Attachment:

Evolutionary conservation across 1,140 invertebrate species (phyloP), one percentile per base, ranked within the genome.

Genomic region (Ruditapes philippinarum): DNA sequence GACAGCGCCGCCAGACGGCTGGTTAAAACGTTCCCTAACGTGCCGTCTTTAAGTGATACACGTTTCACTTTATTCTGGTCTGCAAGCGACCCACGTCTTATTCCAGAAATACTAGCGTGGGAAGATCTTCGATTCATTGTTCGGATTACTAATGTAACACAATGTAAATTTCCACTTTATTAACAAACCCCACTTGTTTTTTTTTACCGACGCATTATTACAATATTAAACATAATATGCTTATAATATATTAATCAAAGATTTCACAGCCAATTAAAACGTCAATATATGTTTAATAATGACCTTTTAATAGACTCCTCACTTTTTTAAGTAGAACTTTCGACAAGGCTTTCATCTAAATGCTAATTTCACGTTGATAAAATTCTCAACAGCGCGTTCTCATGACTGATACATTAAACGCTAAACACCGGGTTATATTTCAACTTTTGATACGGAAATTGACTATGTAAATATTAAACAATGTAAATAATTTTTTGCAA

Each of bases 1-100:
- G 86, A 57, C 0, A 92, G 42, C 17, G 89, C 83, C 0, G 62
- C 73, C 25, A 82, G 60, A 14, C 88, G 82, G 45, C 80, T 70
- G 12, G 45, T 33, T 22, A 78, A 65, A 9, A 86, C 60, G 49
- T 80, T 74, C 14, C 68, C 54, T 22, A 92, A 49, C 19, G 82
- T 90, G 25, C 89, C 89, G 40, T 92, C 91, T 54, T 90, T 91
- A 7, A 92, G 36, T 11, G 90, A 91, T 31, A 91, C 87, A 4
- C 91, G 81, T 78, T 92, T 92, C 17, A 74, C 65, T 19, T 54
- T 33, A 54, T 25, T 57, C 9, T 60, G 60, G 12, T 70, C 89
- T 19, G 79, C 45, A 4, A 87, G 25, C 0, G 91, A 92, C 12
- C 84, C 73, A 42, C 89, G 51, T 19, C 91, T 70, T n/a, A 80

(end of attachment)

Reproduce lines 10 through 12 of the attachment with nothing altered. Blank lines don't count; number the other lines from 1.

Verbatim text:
- C 91, G 81, T 78, T 92, T 92, C 17, A 74, C 65, T 19, T 54
- T 33, A 54, T 25, T 57, C 9, T 60, G 60, G 12, T 70, C 89
- T 19, G 79, C 45, A 4, A 87, G 25, C 0, G 91, A 92, C 12